I’d just like to remind MSNBC that women like politics too, especially this year. Shuster’s and Scarborough’s defense of Tweety’s misogynistic tendencies are not going to win over this demographic. That’s not to say it has to feminize the graphics or add female analysts who don’t have anything pithy to say but there’s no need to consciously or unconsciously antagonize us either. Kudos to whoever hired Rachel Maddow on as a political consultant (But if you give her Tucker’s show, that would be even better). She’s smart, witty and insightful. That’s the kind of female pundit we want to see. More of that will draw more women in.

There’s been a lot of chatter recently about a Clinton/Obama ticket as a way to unite the Democratic party. If I were to guess, I’d say this had it’s genesis at a Villager cocktail party because it sounds like a potential trainwreck. Here’s why: Obama has no intention of coming in second to Hillary. She might be ambitious, not that there’s anything wrong with that, but he has the ego of a small planet and the male arrogance to go with it.

But more than that is the issue of political messaging and philosophy. Chris Bowers addressed this issue in More on Choosing a Vice President: Seek Reinforcement, Not Balance. At the present time, Obama is reaching out to Independents and in the process, he is divesting himself of some core Democratic principles, such as shared risk. He’s also seeking to “unify” the country by reaching around, er, out to Republicans to bring them to the negotiating table, blah, blah, blah, kumbaya. Look, we’re all pissed at the Congressional Democrats because that’s EXACTLY what they’ve tried to do the past year and how did that work out? That’s right, it didn’t because the Republicans have discovered that they can be just as effective as a monkeywrench when they’re in the minority. There’s no incentive for them to negotiate as long as they can make us miserable by just saying “No!” It will take a knowledgeable and crafty politician to overcome them. I don’t know if Hillary is that person but she’s got a better shot at it than Obama.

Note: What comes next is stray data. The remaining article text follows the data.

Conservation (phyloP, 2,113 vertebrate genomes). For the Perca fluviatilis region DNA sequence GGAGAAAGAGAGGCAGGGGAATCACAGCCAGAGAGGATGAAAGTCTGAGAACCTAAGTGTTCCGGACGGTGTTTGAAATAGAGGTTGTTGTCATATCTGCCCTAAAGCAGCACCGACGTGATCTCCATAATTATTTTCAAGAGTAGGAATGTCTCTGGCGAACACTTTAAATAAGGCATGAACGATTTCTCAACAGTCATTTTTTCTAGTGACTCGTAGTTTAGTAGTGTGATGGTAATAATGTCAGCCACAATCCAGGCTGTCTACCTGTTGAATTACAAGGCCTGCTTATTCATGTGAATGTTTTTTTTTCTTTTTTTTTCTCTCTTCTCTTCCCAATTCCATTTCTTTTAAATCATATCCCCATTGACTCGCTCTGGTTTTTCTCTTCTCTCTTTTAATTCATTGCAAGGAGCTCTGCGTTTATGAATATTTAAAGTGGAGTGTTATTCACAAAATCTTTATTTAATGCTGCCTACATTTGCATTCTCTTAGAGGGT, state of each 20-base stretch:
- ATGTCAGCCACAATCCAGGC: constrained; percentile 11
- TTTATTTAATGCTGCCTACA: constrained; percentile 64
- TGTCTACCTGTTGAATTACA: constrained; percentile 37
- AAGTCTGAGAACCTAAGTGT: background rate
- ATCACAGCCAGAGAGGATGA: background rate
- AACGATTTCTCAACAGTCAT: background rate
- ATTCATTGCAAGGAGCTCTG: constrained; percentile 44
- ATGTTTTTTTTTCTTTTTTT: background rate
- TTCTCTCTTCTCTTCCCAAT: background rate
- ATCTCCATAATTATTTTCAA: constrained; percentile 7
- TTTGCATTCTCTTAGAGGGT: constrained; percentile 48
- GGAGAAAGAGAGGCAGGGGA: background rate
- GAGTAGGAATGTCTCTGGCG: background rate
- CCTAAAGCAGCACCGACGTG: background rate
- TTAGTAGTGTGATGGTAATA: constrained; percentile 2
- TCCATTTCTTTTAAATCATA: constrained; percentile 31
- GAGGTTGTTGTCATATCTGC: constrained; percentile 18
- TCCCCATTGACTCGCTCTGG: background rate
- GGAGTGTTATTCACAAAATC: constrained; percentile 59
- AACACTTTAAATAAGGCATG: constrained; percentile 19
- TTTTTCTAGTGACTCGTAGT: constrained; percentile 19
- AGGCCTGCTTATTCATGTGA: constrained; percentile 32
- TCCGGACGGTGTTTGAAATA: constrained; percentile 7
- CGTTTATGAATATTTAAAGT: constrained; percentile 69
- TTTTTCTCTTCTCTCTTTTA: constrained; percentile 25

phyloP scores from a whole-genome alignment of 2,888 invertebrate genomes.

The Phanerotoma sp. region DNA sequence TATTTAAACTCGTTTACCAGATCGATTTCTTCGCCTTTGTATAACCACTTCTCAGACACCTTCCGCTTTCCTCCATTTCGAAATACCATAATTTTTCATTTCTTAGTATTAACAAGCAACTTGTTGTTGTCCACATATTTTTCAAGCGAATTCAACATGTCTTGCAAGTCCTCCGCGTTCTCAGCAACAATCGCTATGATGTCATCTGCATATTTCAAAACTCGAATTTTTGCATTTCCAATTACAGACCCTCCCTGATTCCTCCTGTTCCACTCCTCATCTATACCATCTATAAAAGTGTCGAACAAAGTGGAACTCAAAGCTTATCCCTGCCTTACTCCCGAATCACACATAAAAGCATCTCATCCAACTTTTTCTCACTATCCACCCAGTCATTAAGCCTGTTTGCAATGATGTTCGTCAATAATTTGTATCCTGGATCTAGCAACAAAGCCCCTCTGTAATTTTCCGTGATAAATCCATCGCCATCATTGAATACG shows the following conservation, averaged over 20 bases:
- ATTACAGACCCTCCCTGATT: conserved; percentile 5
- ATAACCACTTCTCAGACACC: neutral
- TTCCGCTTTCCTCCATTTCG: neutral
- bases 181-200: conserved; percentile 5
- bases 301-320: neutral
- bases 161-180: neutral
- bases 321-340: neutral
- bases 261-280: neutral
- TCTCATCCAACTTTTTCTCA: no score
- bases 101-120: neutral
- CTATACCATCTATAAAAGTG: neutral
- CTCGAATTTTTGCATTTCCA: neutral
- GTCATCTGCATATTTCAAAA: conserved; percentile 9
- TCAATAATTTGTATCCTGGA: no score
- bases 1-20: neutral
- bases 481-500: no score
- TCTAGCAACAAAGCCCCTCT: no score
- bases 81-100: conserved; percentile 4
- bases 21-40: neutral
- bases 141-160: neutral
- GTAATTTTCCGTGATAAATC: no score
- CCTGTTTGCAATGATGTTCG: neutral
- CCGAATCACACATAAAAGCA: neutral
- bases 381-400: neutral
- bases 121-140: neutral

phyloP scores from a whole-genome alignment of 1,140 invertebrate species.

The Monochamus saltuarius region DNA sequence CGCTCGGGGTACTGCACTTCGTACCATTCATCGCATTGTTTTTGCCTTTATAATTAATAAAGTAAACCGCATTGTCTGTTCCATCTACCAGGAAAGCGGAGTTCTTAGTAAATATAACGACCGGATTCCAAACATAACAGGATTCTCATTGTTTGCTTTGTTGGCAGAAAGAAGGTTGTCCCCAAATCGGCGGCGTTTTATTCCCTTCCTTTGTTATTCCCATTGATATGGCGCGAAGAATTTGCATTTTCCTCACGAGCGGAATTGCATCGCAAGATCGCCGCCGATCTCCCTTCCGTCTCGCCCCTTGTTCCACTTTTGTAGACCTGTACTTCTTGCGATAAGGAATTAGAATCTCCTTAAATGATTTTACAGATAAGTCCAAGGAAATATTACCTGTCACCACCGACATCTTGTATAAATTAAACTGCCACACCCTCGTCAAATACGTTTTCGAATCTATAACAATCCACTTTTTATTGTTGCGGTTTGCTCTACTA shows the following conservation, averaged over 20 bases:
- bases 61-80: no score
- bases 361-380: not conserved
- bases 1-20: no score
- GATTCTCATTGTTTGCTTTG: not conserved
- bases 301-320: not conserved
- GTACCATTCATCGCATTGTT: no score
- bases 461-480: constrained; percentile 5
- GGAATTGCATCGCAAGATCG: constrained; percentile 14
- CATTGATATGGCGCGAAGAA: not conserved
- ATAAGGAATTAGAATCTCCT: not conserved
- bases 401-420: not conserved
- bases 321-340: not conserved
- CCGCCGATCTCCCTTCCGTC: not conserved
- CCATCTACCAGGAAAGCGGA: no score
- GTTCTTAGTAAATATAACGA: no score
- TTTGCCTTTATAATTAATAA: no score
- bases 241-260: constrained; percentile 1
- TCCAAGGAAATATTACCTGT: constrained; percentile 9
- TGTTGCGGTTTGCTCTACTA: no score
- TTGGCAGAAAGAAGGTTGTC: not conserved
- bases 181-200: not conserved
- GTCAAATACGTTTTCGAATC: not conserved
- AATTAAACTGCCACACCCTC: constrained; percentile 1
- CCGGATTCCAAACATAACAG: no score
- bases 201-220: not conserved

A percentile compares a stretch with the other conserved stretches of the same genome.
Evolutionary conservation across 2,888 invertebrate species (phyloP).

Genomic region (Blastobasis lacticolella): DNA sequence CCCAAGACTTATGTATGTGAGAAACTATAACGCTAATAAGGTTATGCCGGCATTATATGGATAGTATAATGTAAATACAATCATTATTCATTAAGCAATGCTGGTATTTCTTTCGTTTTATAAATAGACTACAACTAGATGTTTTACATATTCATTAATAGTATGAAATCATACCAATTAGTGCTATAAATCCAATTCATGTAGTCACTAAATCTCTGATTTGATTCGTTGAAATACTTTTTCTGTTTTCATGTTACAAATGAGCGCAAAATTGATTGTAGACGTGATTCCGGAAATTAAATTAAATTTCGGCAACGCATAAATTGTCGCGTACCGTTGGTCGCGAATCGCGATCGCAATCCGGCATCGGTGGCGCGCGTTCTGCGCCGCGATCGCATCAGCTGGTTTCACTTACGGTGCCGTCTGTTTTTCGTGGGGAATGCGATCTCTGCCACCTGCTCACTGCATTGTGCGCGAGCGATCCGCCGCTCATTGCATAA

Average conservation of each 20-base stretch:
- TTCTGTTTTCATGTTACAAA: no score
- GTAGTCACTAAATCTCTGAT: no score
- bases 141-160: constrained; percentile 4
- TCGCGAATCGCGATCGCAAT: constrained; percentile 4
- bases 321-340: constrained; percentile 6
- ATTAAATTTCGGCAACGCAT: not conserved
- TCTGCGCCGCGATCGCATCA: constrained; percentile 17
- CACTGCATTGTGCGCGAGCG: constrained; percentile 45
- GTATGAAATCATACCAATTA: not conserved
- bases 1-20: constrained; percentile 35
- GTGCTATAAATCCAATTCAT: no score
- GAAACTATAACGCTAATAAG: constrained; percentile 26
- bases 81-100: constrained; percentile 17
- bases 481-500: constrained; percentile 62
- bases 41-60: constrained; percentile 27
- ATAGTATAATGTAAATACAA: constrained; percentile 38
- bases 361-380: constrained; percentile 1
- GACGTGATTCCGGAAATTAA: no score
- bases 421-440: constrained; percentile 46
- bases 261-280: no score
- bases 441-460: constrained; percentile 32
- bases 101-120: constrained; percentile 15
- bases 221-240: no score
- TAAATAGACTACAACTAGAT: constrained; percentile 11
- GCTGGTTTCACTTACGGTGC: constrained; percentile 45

But that’s not the main reason why there shouldn’t be a Clinton/Obama ticket. The main reason is that it weakens the top of the ticket. If Obama forced on her as a running mate in the interest of party unity, it would be the equivalent of saddling Nancy Pelosi with Steny Hoyer, another man who behaves like he’s running a parallel caucus. He doesn’t have to take orders from her and the rest of the guys in the room understand this. It is ok to undermine, pursue their own agenda and treat her like a figurehead. It makes her look powerless and that can be fatal for her against a Republican when they ramp up the fear factor. But the political establishment and media can’t help itself when it comes to letting a woman run things. It is a hard habit to break. It *needs* to be broken. So, I propose that *iff* Hillary starts to look like she’s locking up the nomination that we start putting pressure on Obama to step aside and concede graciously. I would like to see Hillary pick her own running mate and not have the guys force one on her. I suspect that that’s a hard thing for Obamaphiles to contemplate but they have to let it be HER decision. SHE needs to be in charge. And in the interest of party *strength*, Obama can put his two cents in but in the end has to support whatever she decides.

Which candidate has the edge going into South Carolina? If I were to hazard a guess, I would say that Obama had the most to benefit from the recent race wars and disaffecting Clinton from a strong constituency in that state. I’m not going to say who started the race war but I doubt that the outcome was one that Clinton hoped for.

Nevertheless, half of the population is female, even half of the African-American population. And it is starting to look like Clinton is capturing a significant majority of them. It’s hard to say who is really at the bottom of the pecking order in this country but it’s not like the question hasn’t been probed before. John Lennon and Yoko Ono took on the concept nearly forty years ago.